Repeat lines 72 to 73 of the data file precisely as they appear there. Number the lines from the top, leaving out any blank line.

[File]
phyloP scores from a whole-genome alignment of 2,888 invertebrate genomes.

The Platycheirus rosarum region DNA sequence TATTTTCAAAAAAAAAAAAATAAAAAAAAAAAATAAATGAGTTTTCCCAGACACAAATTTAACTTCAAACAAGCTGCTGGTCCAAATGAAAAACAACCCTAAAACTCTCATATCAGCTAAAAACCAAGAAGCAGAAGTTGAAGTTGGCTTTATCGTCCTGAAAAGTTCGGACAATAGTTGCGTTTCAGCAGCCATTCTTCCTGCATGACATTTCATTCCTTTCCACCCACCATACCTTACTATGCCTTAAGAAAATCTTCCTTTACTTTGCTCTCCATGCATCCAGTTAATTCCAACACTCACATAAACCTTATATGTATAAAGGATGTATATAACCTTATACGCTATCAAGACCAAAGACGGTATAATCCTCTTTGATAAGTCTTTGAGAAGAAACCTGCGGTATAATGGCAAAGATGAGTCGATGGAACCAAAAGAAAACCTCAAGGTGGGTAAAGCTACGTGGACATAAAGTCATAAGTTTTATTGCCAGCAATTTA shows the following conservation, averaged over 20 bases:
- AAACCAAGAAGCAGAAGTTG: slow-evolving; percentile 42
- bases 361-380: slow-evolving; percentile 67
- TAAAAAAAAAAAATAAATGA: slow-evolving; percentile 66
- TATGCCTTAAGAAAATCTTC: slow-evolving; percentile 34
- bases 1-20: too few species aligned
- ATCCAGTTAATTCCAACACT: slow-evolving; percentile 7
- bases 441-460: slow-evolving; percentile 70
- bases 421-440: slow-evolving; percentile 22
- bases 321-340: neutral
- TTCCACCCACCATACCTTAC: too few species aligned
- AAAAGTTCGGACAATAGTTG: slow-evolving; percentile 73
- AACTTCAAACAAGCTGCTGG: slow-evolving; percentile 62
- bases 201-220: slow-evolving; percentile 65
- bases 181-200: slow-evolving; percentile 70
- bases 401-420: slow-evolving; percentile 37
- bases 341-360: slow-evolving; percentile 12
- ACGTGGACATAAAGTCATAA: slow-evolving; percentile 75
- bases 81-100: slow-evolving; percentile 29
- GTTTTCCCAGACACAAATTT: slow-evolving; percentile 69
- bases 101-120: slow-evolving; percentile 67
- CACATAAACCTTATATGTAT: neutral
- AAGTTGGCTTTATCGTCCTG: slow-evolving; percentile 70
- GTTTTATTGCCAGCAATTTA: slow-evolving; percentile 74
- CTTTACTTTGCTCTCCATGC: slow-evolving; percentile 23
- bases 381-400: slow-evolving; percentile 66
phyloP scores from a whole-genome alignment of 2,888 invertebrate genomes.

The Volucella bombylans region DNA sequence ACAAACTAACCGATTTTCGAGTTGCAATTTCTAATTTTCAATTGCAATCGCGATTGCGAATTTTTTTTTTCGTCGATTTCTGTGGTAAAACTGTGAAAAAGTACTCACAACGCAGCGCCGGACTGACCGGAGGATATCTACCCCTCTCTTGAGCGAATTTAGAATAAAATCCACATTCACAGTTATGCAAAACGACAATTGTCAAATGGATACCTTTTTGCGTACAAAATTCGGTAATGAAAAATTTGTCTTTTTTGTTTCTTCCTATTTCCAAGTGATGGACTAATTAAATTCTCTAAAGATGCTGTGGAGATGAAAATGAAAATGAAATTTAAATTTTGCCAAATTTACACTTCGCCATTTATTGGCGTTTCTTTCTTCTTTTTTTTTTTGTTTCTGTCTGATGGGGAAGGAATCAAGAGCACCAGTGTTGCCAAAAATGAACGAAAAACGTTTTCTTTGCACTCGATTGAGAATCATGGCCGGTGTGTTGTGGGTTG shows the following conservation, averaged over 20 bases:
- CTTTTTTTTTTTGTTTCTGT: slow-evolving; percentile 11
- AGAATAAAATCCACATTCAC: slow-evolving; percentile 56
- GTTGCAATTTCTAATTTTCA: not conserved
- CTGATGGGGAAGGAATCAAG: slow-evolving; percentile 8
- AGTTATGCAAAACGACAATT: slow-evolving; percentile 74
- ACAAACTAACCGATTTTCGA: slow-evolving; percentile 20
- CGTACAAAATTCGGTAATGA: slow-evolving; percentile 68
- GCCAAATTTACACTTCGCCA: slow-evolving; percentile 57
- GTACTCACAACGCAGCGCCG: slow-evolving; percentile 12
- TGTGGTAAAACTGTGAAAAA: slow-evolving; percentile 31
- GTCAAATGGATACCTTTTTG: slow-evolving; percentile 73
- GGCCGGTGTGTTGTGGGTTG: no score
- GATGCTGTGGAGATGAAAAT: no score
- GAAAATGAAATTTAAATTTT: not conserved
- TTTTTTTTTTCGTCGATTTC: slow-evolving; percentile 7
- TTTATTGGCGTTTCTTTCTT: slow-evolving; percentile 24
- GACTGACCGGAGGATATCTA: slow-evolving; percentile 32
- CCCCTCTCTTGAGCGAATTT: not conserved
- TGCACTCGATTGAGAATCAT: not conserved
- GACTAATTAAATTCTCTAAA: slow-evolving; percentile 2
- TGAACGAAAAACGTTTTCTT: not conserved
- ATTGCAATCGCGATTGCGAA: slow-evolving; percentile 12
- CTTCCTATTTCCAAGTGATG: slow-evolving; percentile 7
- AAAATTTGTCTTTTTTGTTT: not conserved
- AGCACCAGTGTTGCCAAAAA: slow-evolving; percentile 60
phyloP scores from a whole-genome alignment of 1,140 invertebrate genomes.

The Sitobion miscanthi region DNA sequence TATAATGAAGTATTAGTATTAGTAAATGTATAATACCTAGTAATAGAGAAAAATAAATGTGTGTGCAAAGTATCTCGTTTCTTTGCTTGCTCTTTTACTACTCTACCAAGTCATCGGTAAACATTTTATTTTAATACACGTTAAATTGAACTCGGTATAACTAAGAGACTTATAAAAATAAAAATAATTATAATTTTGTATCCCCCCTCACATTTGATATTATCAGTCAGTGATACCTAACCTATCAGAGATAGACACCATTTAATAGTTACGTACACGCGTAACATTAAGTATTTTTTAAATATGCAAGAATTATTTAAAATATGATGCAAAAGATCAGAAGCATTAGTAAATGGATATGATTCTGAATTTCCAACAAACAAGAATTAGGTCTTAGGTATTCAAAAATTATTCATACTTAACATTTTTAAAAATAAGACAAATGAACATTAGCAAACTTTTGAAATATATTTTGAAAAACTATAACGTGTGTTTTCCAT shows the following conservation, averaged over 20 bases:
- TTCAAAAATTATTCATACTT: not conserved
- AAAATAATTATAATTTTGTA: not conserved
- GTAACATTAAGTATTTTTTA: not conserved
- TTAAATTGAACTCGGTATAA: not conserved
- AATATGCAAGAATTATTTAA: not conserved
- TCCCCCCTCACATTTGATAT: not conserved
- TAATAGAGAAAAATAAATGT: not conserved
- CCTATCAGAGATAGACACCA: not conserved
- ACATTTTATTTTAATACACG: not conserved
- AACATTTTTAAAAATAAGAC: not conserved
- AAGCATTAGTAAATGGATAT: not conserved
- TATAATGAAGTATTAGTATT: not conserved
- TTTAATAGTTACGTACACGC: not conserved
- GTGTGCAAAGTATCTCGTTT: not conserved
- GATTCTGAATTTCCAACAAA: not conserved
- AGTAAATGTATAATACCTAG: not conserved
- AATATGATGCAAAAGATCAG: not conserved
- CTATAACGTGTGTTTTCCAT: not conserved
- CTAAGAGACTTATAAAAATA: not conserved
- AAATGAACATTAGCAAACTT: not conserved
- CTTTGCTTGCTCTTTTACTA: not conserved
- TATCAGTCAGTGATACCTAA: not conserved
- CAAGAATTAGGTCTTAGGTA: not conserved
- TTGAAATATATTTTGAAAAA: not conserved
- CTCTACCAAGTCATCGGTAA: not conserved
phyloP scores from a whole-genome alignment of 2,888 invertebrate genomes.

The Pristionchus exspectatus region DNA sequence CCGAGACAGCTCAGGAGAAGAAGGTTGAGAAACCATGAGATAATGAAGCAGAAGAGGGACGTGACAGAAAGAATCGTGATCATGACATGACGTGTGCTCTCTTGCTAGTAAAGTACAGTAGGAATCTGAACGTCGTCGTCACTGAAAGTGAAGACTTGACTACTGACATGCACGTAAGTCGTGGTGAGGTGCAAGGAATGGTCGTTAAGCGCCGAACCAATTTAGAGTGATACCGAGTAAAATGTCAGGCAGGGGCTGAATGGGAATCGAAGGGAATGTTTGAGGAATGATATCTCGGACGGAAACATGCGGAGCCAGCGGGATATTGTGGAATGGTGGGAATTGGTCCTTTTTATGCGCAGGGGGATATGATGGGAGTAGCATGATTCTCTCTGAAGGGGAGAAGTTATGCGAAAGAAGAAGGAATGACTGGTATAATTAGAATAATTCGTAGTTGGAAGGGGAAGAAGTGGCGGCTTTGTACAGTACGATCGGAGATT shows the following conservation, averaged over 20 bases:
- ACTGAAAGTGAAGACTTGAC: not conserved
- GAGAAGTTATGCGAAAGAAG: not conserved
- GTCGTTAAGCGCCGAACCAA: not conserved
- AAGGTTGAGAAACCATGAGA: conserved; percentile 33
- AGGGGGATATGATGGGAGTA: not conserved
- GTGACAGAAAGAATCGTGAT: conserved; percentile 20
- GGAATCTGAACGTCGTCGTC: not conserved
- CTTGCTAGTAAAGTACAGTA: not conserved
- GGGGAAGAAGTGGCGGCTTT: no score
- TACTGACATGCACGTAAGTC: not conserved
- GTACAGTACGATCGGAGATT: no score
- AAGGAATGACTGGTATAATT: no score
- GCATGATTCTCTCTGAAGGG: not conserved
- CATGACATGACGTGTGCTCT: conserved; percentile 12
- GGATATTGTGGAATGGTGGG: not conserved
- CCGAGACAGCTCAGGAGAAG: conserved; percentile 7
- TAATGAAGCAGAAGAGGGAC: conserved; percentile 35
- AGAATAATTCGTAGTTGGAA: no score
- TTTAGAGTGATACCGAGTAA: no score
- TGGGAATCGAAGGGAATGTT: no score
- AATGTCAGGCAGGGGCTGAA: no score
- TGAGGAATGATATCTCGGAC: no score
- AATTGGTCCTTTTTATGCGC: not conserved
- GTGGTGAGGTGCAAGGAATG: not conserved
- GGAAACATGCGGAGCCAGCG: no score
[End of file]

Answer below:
- AGTAAATGTATAATACCTAG: not conserved
- AATATGATGCAAAAGATCAG: not conserved